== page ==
Patterns of Relating
Updated: Aug 18, 2020
How hard do you fight to stay inside your comfort zone?
How true is this simple statement? We probably all know that we like to stay within our comfort zones but we do more than that. We fight, sometimes to the death, to stay there. No one is going to pull me from under this blanket I've been hiding under...... and so things stay the same. Safe, familiar, unchallenged and unchanged.
The power of the human mind to hang on to negative thought patterns and to keep you from risking anything is sobering. Being aware of this is the first step out into the exciting unknown, but what keeps us there in the first place? The human brain is wired for patterns and it enjoys finding them because that makes things easy; faster, safer, and more familiar. Being fixated on patterns has a purpose beyond these things; Difference stands out. A tiger in the forest, a child in the road. It allows us to recognise where things don't fit and react accordingly. If we were to choose between sitting in a familiar pattern and having to react constantly to a child in the road, we would all choose what is familiar, easy and safe even if, in reality, it is not easy or safe. Holding on to unhealthy patterns in our relationships with people, food, alcohol, work etc seems easier in the short term because the alternative is overwhelming and can seem like an unattainable goal.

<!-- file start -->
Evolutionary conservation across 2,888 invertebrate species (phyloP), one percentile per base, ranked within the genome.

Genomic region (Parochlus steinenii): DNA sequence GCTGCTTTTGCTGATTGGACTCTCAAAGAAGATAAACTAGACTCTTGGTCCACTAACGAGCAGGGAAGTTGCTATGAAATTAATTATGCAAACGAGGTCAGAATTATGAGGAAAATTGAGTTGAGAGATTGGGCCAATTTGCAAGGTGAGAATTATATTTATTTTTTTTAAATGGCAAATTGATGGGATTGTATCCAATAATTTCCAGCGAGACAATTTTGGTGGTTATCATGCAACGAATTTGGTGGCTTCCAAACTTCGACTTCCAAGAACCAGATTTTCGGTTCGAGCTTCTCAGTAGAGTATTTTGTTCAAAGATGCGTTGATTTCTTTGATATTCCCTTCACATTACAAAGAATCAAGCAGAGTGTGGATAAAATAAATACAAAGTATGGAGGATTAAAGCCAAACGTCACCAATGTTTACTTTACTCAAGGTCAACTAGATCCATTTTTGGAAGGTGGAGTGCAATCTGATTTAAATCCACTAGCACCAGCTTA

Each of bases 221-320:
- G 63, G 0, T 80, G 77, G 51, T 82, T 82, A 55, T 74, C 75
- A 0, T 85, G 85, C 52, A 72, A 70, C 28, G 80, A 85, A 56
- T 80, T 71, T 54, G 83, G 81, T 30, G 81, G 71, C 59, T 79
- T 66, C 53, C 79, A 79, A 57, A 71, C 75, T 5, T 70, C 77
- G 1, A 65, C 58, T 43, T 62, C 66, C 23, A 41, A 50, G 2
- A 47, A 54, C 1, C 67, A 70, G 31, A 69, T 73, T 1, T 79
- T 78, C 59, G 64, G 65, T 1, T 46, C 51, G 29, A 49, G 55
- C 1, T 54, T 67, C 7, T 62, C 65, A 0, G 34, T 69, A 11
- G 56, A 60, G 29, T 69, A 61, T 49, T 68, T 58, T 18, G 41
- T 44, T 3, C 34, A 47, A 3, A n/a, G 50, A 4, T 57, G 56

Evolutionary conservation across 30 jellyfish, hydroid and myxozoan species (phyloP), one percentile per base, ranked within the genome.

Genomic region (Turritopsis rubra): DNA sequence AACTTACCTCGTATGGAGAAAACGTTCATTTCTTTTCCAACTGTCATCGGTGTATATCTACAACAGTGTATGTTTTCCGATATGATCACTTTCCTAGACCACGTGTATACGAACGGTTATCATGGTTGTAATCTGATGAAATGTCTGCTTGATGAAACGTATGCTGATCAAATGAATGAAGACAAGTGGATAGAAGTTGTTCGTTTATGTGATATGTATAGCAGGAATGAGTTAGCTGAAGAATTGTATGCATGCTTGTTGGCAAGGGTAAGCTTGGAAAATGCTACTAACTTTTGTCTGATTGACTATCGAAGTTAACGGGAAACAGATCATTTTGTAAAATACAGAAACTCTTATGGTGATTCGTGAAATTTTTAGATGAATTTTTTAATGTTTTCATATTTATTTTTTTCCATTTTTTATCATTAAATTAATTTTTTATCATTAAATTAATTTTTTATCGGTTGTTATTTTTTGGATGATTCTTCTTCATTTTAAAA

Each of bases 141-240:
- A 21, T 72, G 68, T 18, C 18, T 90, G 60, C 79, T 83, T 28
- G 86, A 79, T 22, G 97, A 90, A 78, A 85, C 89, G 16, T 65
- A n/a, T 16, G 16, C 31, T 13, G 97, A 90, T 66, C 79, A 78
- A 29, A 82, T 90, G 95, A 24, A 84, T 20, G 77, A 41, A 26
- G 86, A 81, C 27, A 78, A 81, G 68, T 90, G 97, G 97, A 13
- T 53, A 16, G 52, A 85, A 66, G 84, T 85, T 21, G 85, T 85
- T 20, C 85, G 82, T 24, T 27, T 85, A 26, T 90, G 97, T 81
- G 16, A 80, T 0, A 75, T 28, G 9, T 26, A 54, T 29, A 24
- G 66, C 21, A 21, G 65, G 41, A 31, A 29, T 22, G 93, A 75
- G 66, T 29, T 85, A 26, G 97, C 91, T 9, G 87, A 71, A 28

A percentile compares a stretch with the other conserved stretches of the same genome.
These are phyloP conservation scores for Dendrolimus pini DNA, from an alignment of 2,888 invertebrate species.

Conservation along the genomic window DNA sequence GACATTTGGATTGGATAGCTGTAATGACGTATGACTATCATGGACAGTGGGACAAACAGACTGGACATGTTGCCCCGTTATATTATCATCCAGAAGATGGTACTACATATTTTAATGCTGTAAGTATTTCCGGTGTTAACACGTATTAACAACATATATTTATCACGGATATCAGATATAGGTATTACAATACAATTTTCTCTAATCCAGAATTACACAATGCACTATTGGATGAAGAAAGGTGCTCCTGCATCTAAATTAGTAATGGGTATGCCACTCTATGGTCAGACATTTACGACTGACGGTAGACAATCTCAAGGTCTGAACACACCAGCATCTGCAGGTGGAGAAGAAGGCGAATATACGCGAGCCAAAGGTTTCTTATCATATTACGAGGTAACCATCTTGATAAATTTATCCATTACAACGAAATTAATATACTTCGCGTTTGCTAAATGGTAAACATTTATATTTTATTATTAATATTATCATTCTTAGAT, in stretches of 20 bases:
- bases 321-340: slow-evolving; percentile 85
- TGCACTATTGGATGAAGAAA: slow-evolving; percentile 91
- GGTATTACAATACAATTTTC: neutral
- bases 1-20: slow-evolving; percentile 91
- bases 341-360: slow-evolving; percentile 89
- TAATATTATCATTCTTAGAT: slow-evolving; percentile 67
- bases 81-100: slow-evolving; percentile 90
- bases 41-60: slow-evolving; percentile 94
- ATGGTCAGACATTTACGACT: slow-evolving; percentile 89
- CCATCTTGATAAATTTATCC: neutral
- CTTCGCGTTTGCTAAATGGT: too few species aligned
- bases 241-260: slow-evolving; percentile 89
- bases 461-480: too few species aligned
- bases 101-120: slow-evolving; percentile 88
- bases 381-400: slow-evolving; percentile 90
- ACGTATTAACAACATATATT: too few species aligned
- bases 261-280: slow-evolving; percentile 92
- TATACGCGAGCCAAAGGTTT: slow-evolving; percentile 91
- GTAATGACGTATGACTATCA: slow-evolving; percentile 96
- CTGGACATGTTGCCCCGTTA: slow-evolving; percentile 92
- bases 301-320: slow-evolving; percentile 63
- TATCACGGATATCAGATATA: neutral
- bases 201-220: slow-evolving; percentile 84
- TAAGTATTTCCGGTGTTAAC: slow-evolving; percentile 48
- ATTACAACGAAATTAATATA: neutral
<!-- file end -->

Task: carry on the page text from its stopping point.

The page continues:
However, that is a false narrative. Your brain is an incredible machine with one goal; to keep you alive. In doing so, it will always choose the path of least resistance. We have to challenge that in order to grow; to teach it that the patterns it is holding onto in order to protect us are no longer working for the situation we now find ourselves in. Viktor Frankl was a concentration camp survivor and psychologist who noticed that many of his fellow survivors had one thing in common. The ability to leave the camp in their mind's eye and visualise their future beyond the horrors of their reality.
"Everything can be taken from a man but one thing: the last of human freedoms - to choose one's attitude in any given set of circumstances, to choose one's own way."
About the author Greg James is a counsellor with a desire to see people set free from the patterns of the past. Trained integratively, Greg is able to tailor his approach to the individual needs of clients and strongly believes that our lived experience has a profound effect on our present-day living. He works out of offices in Devizes & Chippenham as well as online.